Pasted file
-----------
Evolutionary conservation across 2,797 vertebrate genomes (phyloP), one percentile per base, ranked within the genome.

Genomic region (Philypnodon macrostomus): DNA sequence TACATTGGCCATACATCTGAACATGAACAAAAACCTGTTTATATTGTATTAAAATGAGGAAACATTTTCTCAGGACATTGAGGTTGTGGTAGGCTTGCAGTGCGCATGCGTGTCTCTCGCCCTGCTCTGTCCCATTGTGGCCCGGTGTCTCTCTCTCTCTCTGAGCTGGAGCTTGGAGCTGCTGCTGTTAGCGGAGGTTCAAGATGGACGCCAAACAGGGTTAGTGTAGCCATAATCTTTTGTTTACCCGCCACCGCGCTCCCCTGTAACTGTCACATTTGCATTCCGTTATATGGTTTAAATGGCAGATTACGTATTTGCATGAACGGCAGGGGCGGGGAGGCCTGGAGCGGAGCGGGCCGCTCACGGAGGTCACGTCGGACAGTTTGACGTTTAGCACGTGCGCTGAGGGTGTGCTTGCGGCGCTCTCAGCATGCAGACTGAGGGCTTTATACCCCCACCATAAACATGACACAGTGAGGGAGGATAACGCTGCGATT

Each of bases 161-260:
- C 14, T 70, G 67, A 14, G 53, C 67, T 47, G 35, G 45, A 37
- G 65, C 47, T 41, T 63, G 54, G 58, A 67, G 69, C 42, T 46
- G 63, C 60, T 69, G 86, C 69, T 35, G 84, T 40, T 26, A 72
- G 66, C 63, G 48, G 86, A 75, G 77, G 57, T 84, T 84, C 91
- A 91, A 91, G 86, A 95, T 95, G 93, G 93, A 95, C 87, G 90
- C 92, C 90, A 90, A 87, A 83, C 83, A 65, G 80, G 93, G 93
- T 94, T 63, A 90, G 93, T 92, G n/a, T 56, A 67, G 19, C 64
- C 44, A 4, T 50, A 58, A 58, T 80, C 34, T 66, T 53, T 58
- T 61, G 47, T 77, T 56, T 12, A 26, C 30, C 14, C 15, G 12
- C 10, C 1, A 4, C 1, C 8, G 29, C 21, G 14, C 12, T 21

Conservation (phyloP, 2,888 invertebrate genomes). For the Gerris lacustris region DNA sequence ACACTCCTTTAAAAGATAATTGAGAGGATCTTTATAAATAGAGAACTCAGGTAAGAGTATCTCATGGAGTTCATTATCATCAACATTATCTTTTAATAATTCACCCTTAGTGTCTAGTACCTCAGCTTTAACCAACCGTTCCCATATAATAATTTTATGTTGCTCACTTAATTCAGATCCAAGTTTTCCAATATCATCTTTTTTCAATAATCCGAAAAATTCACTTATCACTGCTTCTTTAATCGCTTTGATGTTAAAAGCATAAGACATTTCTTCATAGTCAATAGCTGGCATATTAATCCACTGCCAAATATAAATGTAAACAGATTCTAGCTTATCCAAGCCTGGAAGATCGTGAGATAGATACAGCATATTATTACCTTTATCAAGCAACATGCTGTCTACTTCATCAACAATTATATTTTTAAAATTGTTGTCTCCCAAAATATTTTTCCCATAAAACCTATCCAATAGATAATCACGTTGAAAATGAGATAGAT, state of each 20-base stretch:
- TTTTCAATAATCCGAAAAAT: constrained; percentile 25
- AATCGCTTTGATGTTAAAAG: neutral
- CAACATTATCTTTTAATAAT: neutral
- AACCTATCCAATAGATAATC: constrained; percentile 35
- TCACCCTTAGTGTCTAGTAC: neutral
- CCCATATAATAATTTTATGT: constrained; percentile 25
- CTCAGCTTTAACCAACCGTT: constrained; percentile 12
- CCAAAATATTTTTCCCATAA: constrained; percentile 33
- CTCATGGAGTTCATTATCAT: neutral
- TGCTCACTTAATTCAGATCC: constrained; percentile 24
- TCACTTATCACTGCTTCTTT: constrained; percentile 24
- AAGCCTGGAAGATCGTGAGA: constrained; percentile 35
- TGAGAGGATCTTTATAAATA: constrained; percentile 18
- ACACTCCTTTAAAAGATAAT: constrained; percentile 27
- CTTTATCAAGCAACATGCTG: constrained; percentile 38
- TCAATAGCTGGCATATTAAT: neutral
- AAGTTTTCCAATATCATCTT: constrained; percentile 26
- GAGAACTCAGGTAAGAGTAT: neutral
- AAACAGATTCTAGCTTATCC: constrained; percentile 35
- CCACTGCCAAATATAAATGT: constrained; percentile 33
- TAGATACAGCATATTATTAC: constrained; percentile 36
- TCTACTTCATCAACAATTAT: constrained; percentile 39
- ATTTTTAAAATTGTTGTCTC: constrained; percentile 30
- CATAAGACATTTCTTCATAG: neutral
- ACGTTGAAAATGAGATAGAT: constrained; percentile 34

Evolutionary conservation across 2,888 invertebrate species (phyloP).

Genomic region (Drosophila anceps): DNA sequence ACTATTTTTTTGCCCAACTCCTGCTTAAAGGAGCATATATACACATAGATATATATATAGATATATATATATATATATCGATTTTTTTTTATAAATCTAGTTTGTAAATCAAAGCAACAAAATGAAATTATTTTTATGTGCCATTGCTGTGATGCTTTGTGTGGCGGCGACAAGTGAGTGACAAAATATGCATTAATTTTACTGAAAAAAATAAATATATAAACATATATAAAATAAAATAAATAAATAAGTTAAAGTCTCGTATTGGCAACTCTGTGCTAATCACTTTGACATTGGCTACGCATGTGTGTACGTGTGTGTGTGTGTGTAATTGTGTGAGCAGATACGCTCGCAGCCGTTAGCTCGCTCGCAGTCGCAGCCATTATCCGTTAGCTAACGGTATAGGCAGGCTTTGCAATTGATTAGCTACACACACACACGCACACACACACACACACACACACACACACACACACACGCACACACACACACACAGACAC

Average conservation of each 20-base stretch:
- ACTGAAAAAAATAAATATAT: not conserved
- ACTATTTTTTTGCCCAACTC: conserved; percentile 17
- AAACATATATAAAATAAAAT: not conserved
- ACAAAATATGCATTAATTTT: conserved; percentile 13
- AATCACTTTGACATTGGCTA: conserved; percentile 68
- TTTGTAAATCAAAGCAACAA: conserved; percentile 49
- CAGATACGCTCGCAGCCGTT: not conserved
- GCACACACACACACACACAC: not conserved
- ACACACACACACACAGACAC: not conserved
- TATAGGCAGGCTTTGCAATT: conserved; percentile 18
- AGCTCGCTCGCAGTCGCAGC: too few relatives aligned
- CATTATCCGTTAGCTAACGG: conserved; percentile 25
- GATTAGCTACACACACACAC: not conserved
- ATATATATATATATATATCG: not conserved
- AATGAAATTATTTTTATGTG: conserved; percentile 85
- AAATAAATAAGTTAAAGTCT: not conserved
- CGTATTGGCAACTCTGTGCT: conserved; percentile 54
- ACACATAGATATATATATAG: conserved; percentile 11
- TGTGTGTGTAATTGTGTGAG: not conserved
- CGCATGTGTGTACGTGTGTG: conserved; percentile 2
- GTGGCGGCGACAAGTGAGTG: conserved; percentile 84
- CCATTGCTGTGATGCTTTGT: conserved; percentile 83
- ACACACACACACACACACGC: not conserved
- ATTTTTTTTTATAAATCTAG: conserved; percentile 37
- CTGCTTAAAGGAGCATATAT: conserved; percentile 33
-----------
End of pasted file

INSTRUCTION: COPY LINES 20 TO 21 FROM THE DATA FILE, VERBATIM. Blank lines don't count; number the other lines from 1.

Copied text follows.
- CCCATATAATAATTTTATGT: constrained; percentile 25
- CTCAGCTTTAACCAACCGTT: constrained; percentile 12